At this time 1 think it is appropriate to mention that the elected members of the Australian Capital Territory Advisory Council recently resigned in a mass protest against this and other measures introduced by the Government. This is evidence of the general dissatisfaction in the community here about the relationship between the Department of the Interior and the people of Canberra. When 1 mention the Department of the Interior I do not want the Senate to think that 1 am embarking on an attack on the Department or on any of its officers. I am not doing so. I am stating a fact which is known to anybody who has followed, even in a cursory manner, the events which have occurred in the Aus tralian Capital Territory during the last 12 months or so. There is no doubt that anybody who has made even the most cursory examination of these events knows that there is considerable and general dissatisfaction in the Australian Capital Territory which has resulted in a general breaking down of the relationship between thc people and the Government.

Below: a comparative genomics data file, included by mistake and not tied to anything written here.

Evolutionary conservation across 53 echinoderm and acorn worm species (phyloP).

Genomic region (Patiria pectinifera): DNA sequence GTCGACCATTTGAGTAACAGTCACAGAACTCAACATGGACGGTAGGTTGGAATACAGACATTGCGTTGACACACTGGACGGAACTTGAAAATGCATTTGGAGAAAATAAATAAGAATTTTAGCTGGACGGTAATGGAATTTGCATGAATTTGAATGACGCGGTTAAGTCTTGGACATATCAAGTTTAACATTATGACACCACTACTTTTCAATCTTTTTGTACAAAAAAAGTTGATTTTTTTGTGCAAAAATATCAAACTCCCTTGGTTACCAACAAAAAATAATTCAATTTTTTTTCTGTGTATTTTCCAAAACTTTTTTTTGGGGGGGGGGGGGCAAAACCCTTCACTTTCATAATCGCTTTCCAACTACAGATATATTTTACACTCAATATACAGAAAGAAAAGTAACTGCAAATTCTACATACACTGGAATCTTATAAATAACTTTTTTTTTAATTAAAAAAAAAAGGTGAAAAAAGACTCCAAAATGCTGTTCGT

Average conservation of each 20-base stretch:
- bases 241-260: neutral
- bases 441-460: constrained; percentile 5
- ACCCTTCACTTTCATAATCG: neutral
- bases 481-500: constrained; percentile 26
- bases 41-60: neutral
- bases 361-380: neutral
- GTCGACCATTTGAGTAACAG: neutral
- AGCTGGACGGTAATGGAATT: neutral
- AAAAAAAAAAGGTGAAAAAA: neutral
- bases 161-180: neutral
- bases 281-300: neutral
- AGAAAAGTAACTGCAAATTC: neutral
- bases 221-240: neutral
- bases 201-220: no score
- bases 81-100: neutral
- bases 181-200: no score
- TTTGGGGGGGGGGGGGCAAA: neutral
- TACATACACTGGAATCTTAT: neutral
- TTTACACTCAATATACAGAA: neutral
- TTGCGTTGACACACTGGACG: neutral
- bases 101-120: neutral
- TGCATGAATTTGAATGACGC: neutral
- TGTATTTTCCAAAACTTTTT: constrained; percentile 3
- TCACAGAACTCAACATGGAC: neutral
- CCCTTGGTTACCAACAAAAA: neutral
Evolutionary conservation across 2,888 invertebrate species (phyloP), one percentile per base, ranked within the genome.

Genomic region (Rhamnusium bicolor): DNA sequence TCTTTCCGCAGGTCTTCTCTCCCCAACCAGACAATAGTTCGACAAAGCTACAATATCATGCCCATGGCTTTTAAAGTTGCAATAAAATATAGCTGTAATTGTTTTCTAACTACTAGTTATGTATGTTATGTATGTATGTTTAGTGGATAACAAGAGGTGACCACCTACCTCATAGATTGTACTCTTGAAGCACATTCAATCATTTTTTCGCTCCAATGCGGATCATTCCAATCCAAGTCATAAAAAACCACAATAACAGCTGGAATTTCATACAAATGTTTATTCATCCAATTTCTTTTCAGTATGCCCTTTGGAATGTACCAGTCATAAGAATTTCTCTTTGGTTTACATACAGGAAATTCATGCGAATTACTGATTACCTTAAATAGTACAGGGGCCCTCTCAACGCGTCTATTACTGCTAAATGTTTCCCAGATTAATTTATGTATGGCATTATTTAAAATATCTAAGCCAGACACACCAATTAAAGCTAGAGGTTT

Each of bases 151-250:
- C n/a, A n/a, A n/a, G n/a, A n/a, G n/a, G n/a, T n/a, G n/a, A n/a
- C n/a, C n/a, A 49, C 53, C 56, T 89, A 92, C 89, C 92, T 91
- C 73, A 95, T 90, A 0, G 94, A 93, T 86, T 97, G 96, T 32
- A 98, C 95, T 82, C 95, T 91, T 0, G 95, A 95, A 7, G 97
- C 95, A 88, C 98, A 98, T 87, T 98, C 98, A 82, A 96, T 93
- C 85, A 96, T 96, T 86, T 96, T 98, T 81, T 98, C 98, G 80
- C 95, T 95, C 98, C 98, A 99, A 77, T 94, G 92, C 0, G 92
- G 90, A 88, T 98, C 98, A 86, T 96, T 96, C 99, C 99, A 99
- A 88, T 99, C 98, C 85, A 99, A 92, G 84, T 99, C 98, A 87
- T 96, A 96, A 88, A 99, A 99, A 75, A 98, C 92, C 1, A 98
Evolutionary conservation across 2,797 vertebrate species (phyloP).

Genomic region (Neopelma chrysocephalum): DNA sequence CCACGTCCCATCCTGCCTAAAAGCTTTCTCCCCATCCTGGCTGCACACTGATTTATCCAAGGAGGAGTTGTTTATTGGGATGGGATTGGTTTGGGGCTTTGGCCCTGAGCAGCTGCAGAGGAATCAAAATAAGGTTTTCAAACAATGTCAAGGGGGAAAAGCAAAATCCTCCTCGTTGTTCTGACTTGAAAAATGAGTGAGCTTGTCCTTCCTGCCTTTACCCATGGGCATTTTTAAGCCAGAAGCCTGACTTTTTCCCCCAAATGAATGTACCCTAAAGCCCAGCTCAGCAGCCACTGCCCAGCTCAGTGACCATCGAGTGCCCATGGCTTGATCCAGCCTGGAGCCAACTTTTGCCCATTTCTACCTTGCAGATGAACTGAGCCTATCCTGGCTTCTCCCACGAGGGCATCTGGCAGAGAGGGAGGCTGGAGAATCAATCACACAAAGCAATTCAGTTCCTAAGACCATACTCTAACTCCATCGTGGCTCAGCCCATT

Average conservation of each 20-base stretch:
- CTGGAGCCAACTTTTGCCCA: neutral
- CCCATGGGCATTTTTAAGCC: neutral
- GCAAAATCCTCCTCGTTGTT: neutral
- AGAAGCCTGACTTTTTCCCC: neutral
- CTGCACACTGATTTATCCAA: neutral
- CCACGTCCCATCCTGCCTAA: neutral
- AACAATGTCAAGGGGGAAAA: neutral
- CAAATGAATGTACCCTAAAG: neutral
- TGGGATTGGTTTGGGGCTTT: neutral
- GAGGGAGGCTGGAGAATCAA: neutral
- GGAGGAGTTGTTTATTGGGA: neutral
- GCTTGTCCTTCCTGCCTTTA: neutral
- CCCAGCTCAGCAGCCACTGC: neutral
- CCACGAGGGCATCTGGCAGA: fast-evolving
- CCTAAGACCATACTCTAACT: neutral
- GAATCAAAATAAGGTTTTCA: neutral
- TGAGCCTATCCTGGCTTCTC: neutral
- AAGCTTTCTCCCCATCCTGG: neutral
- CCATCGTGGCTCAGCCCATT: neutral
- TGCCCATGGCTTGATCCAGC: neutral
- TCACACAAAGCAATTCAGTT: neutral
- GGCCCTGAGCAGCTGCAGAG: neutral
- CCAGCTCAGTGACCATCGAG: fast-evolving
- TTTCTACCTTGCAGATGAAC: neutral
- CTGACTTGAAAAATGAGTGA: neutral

On Sunday I drove around Canberra, as I do from time to time because as a member of the Joint Committee on the Australian Capital Territory T like to keep in touch wilh what is happening in the Territory, and I was over at Regatta Point. Honourable senators may or may not know that a forum has been established al Regatta Point and in the last few months people have been prone to give forth on various matters which, in their belief at least, have some importance in the life of residents of the Australian Capital Territory. One of the speakers on Sunday was an exmember of the Advisory Council. He had resigned from that body. 1 believe he represented the Liberal Party on it. One had only to listen to him to find out just how deep is the resentment on the part of residents of the Territory of the type of imposition represented by this Ordinance. I do not suggest that the Ordinance is the sole reason for the mass resignation of the members of the Advisory Council, but 1 suggest thai it is one of the things which in no small way have contributed to the general spirit of dissatisfaction and disenchantment in thc Australian Capital Territory about the big brother altitude which residents claim - I do not claim this, but residents* do - exists here today.